By Mehmet Oz, M.D. & Michael Roizen, M.D.
You're staring at the fridge. Or the pantry, or the menu. How do you make
the right choice? By remembering a few simple rules.
BreakfastThe point of breakfast is twofold. First, it replenishes the calories
you've burned and eliminates the hunger you've built up overnight, when you
haven't eaten for nine or ten hours. You're literally breaking a fast. Second,
it keeps you satiated until lunch, your next big meal. There are good...
Well they sure sound energizing. But are they actually any
better than a candy bar or a bottle of soda? It depends on the product and its
consumer, say experts, who note that the sheer variety make blanket statements
To get the full story, WebMD investigated the different kinds of energy
edibles, their ingredients, and general effects on the body. Some products
provide full nutritional information, while others closely guard the secrets of
their proprietary blends. But many of these products just haven’t been
studied very well.
We also asked the experts whether these products really add anything to our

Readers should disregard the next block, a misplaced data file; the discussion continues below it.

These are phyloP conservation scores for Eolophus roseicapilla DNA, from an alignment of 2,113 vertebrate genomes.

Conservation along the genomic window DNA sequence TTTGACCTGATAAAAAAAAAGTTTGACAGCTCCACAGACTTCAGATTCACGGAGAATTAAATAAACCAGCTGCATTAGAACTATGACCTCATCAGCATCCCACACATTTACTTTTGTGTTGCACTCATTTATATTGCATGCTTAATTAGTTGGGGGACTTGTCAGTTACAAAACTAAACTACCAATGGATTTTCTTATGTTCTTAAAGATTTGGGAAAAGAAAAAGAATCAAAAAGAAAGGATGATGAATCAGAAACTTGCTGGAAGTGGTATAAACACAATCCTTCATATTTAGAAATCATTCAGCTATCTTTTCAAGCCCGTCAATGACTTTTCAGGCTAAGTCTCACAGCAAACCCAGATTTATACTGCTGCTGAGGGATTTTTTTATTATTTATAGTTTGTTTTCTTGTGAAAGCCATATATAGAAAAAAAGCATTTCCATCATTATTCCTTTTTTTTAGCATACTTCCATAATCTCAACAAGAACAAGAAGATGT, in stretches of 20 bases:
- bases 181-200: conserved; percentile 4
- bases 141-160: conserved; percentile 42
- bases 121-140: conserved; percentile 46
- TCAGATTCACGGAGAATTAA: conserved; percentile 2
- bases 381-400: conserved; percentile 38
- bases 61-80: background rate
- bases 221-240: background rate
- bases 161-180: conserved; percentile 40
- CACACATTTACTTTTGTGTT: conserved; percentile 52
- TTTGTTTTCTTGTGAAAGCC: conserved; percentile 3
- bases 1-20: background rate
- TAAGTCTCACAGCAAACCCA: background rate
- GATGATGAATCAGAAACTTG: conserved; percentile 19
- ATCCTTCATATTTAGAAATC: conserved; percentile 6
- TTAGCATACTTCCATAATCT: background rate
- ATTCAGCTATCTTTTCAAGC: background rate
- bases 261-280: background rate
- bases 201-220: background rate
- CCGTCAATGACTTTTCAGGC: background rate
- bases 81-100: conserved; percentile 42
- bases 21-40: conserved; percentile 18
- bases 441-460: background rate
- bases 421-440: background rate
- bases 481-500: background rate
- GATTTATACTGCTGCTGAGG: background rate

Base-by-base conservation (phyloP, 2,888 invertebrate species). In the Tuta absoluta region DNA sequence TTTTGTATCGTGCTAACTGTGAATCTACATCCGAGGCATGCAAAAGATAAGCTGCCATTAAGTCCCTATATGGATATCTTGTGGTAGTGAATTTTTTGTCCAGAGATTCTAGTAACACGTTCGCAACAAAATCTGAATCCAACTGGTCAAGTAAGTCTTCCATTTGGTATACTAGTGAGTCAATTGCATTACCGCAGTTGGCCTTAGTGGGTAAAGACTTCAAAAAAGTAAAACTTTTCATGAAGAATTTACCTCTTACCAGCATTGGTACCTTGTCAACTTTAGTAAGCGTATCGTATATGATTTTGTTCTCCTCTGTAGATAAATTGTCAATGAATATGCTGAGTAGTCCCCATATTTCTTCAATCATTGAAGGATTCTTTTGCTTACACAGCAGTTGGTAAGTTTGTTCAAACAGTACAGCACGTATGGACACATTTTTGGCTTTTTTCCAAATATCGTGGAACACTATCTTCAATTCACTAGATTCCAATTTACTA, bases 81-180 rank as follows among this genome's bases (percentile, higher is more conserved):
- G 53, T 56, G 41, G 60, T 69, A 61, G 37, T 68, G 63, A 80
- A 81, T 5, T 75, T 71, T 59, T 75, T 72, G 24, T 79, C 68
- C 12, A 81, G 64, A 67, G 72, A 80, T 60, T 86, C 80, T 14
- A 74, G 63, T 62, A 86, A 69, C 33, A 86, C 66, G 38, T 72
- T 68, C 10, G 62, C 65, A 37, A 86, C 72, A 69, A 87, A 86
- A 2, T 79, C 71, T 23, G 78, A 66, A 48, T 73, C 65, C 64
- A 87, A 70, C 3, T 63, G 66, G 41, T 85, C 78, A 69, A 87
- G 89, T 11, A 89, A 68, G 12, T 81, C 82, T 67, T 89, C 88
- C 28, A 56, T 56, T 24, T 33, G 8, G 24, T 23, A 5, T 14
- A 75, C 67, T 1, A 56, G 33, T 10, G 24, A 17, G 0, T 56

lives. Are we all limping through life, suffering from an energy crisis
-- a crisis that unwrapping a power bar can resolve? Or does our obsession with
edible energy have very little to do with good nutrition?
Energy Bars and Gels
All energy bars, goos, and ices are not created equal. Some pack in the
carbohydrates, proteins, or fats. Others bring in vitamins and minerals. The
flavors are plentiful, too, with cookies and cream, cappuccino, lemon poppy
seed, and chocolate raspberry fudge appealing to the taste buds.
John Allred, PhD, food science communicator for the Institute of Food
Technologists, shakes his head at the mention of energy products. "They are
outrageously expensive for what you are getting," he says. "There's
nothing magical about the ingredients."
The same nutrients could be found in a banana, yogurt, or a chocolate bar,
which are cheaper options, Allred explains.
To be fair, the carbohydrate or protein composition of some energy bars and
gels may provide a more sustained charge than products that primarily use sugar
or caffeine. The power surge of sugar usually lasts about 30 minutes to one
hour, and caffeine about two hours. The rush from sugar and coffee is usually
followed by an energy low.
Energy bars and gels with carbohydrates will definitely provide a boost, as
carbs are the body's preferred fuel source. It's ideal if much of the
carbohydrate source is fiber, as the roughage takes longer to digest, providing
more sustained energy. This can be especially helpful for people involved in
endurance events. Protein-rich products can also provide staying power and
strength. The nutrient helps build muscle and regulates energy production in